Salt Lake City police are now treating the years-old disappearance of Aletha Jo Williams as a homicide, investigators announced Wednesday.
More people came forward after police reopened Williams’ case and searched the Jordan River for clues last month, prompting investigators to reclassify her case, said Detective Cody Lougy.
"We have received extensive help from the media, as well as tips from the public, regarding the whereabouts of Ms. Williams," said Detective Hilary Gordon, who is assigned to the case, during a Wednesday afternoon press conference.
The police also have identified a person of interest in the case, but they are not publicizing his name or giving details about his relationship to Williams.
Gordon revealed that besides the Jordan River, investigators had searched another body of water, a home in Kearns, a glass shop in South Salt Lake and a motor home believed to have been involved in the homicide. Investigators conducted one of the searches as recently as Wednesday morning, but Lougy declined to say which.
Evidence has been submitted to a local laboratory for forensic testing, but the police are not saying what kind of evidence it is or where it came from.
Lougy said he could not divulge whether Williams was believed to have been staying at the Kearns home or the motor home.Police are still asking anyone who may have any information — no matter how minor — to call them.
"What solves these cases are people doing the right thing," Lougy said.
While the police hope to find Williams’ remains, Lougy pointed out that they have prosecuted cases without a body before.
Police have widened the timeframe for Williams’ disappearance, saying it could have been as early as November 2001 or early 2002. They earlier said she was last seen by family members on March 6, 2002.
Williams was 25 years old and 6 months pregnant when she vanished, and had an 8-year-old son at home. Police declined to discuss the fate of the child Williams was pregnant with.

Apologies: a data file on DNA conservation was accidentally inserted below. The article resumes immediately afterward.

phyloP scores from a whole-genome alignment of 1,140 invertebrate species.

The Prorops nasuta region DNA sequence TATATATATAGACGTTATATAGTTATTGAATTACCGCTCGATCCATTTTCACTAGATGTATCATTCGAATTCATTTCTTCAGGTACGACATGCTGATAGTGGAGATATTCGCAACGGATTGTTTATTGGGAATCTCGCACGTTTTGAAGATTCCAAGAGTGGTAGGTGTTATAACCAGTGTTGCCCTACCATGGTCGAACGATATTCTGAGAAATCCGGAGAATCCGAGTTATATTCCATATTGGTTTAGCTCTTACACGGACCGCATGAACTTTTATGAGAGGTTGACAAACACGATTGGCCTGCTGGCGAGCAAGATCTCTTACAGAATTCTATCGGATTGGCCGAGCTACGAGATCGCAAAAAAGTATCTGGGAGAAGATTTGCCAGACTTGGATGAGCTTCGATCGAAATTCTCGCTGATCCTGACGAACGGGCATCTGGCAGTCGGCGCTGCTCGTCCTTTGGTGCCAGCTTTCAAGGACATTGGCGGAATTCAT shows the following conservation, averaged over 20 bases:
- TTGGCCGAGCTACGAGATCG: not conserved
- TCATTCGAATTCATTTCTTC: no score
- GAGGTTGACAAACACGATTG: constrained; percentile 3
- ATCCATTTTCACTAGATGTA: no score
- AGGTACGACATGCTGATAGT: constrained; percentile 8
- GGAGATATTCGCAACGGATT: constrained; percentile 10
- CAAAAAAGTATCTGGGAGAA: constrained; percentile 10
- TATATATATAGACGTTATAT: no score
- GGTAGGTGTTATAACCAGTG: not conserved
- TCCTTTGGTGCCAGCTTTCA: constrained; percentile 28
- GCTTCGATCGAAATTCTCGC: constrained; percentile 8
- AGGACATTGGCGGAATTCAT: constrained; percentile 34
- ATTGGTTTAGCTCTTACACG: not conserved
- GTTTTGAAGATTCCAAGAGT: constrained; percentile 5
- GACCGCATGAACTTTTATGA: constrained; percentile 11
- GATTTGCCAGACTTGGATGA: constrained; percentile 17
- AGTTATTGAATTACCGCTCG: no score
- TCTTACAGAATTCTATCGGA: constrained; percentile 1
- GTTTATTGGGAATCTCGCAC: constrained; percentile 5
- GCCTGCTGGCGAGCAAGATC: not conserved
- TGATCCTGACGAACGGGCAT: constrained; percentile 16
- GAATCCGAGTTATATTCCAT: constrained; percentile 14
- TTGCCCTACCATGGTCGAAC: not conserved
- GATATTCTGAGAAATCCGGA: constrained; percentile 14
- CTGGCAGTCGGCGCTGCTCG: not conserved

On Feb. 28, police searched the Jordan River for clues after tips reopened Williams’ case. Lougy said at the time that several credible tips led them to the river, but he would not describe the nature of the information.
"We never forget about these cases," he said. Before he become a department spokesman, Lougy spent more than three years investigating homicides.
Lougy said crews combed the area — near 2590 S. 1160 West — for several hours on Feb. 28, with detectives searching on the ground and from above using a helicopter. Divers had searched the river earlier in February but didn’t find anything, according to police.
The missing woman’s stepfather, Rick Martin, said last month during the river search that he suspected foul play. Martin said the "sweet girl" he knew would never leave her family and not come back home.
"I think somebody did something to her," Martin said. "She wouldn’t just disappear and not come back around. Not this long."
According to earlier reports, Williams was last seen when she dropped off some belongings at a relative’s house and said she would return to the home near 1700 South and West Temple.
Her family has struggled in the 12 years since as they wondered what happened to the woman they loved and whether she would ever come back.
"There’s always that hope that she is going to walk through the door," said sister Lovoina Ortega, who gathered with her family near the banks of the river during the February search. "… If anyone knows anything, just come forward. Whether good or bad. Just give us some closure. [Let us] bring her home and bury her or whatever."
Martin said that his missing stepdaughter was "so cool." She loved playing video games and going camping. He said Williams also struggled with drug abuse, and he believes that may have played a role in the disappearance.
"She wasn’t a perfect person," he said, "but she was a real sweet girl."Next Page >
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